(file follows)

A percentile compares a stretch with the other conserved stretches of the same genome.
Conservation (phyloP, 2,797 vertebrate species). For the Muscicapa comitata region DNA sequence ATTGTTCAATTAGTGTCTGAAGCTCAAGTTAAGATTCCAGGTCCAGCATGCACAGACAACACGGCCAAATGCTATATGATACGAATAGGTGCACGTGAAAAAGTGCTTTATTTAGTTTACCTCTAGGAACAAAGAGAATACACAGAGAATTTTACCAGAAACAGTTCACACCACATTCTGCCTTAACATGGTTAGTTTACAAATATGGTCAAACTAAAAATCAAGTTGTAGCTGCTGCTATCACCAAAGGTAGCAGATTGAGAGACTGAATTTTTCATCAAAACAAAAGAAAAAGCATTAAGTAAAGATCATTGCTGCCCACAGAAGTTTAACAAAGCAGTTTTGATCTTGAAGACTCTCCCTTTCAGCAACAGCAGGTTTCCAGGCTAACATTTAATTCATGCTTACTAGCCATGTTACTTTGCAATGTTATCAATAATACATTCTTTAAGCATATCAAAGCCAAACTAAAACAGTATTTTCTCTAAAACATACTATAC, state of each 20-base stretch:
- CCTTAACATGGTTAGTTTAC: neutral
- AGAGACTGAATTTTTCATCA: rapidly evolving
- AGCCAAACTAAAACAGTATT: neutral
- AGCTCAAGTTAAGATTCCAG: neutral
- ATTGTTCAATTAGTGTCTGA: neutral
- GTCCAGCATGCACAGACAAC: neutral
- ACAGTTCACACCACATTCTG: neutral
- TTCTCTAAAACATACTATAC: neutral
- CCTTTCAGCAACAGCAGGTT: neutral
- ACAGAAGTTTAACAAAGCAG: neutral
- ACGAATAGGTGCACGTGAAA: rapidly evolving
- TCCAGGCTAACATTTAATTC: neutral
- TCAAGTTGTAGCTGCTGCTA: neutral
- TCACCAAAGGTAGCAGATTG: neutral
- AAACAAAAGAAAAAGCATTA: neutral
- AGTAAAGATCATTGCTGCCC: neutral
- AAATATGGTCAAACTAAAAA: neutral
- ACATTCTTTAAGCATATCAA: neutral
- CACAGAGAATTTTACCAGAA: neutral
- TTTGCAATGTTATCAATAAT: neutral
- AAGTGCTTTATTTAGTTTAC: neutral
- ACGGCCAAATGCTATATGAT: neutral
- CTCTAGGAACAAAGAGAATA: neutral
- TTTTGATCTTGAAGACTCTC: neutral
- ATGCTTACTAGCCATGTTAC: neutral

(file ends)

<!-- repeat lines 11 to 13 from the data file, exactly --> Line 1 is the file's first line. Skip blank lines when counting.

- CCTTTCAGCAACAGCAGGTT: neutral
- ACAGAAGTTTAACAAAGCAG: neutral
- ACGAATAGGTGCACGTGAAA: rapidly evolving